"What if they don't like me?" I meant that question. Or what I really meant was: They won't like me. I knew they wouldn't. For one thing—forearm tattoo aside—parents don't understand me and I don't understand them. Especially not girlfriend parents. I'm a seventeen year old guy. I'm the enemy. I'm not even the loyal boyfriend to them. To them, I'm the guy who screws their daughter. Period. The end. No argument. It's the same with my parents and Jasper. And look what happened to him and Alice.
And for another thing, her mom and stepdad are Christians. The kind who go to church. Two days a week.
"They'll love you because I love you," she said, because obviously she was clueless about the relationships between parents and boyfriends. "If you love me, then you'd want to meet them, wouldn't you? Like I've met yours. A lot."
Why did meeting her parents have to be so important? Why did not wanting to meet her parents have to mean I didn't love her? Really, what did one even have to do with the other? She is not her parents. It would have been possible to love her for the rest of my life and never meet them. That was possible.
"That isn't - That's not a fair statement at all." I got up off the bed and went to my dresser to start shuffling through my iPod.
"Well, it has to be."
I turned around. She was off my bed, too. All that was left on our favorite spot was a crinkled up comforter and thrown around pillows. And her lips were not doing that natural smiling thing. She was serious.
"What does that mean? If I say, 'No, I won't meet your parents,' you'll take that as I don't love you?"
"If you don't meet my parents, Edward, if you're going to keep being so freaking stubborn about this, then you can't see me anymore."
She says that, "freaking" instead of "fucking." I kind of like it most of the time. But sometimes, like just then, I wanted to hear her say the actual word.
But she hadn't said it, so I did.
"What the fuck does that mean? What, so I have to meet them right now. Or that's it? Is that your idea of love?"
"No. Not mine. Theirs. They say, and they both agree, that if you don't want to meet them, when I've asked you to several times, that you don't respect me. And I kind of agree with that, too."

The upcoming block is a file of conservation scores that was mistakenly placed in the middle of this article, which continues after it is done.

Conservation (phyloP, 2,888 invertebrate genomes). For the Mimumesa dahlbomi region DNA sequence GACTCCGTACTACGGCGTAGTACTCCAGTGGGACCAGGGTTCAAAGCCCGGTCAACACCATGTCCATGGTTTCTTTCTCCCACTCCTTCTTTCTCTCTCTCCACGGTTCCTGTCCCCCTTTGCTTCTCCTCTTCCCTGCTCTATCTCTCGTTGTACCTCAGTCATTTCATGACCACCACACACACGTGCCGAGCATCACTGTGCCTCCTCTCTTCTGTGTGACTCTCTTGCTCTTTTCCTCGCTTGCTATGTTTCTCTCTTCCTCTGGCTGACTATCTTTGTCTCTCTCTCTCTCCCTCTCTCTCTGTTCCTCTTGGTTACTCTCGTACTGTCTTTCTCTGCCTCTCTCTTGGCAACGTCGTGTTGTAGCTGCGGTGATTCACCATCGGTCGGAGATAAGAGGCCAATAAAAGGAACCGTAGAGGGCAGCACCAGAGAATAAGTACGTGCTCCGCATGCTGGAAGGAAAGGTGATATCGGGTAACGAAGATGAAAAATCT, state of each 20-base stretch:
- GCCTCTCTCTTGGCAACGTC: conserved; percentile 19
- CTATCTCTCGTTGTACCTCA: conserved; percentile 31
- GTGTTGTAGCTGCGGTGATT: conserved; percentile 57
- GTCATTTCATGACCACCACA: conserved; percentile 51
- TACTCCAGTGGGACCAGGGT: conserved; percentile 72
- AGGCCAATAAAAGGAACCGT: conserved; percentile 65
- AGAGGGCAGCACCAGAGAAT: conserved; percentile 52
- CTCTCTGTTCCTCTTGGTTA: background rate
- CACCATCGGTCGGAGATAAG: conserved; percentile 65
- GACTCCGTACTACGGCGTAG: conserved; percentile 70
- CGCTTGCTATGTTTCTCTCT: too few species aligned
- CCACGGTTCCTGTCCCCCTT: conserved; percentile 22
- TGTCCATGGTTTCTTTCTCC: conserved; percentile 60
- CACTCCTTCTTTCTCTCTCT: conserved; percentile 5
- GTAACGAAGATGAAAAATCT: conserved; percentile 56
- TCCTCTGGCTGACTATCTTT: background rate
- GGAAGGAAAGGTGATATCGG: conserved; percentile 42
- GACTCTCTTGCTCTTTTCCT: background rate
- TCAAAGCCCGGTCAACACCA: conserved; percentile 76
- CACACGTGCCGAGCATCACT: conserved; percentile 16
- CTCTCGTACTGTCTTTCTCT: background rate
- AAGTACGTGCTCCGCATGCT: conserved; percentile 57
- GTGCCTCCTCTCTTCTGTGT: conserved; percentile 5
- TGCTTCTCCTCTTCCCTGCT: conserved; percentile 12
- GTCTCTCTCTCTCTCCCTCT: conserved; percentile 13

I started to talk, but nothing came out. The truth was, I was pissed about that. About what her parents said and how they got her believing it. Parents are so tricky, and that's the thing. I would lose either way. If I didn't meet them, they'd take her away. If I did meet them, and they hated me, they'd take her away.
"Moonshine." Moonshine was something I started calling her to tease her and it stuck. I never said it really seriously, not like when couples call each other Honey or Sweetheart. I hate that. I couldn't do it with a straight face. I always called her Moonshine with this smile and this tone in my voice that told her I was teasing her and loving her at the same time. As I said it then, I stepped toward her with a smile, and she stepped back. She was too serious about this.
"Don't call me that right now."
There were tears gathering up in her eyes, and you know by now what happens when I see things like that. At least, you should.
The laugh was quiet. It almost wasn't there at all.
"Don't start that, Edward. Just be serious for once."
"Okay. But just not tonight. Another night. Next week, maybe. Or ask them how next month sounds."
She shook her head at me.
"I was joking about next month. But next week, how about that?"
"How about..." she stepped closer to me, arms folded, her head cocked to the side. "We don't talk again until the day you're ready to meet them? That very day, you tell me, 'I'll meet your parents tonight.' Then we'll talk. Because otherwise, they won't let me date you. We'll only be able to hang out at school. Is that what you want? Is it that important to you to never meet them?"
"They're not going to like me."
"Stop about that. They'll like you. Just be you." She took my arm and shook it. "The beautiful you. The you that loves me, and they'll like you." She turned to pick up her books.
She stopped and looked up at me.
"All of me loves you. Even the fucked up parts."
A/N: Thank you for reading. This is much different in tone than my other stories so I'd love to know what you think so far. :)
Also I've entered a collaborative three-chapter ficlet I wrote with Thimbles into the Lumineers "Ho Hey" Twi-fic contest. It's titled High Maintenance. If you're interested, check it out along with the other entries. It's a great idea for a contest, and so much fun to see what other stories the song inspires. I tried to add the link here but I'm not stealthy enough for that anymore. Bits of it keep disappearing. If you want the link to the contest profile page just let me know. :)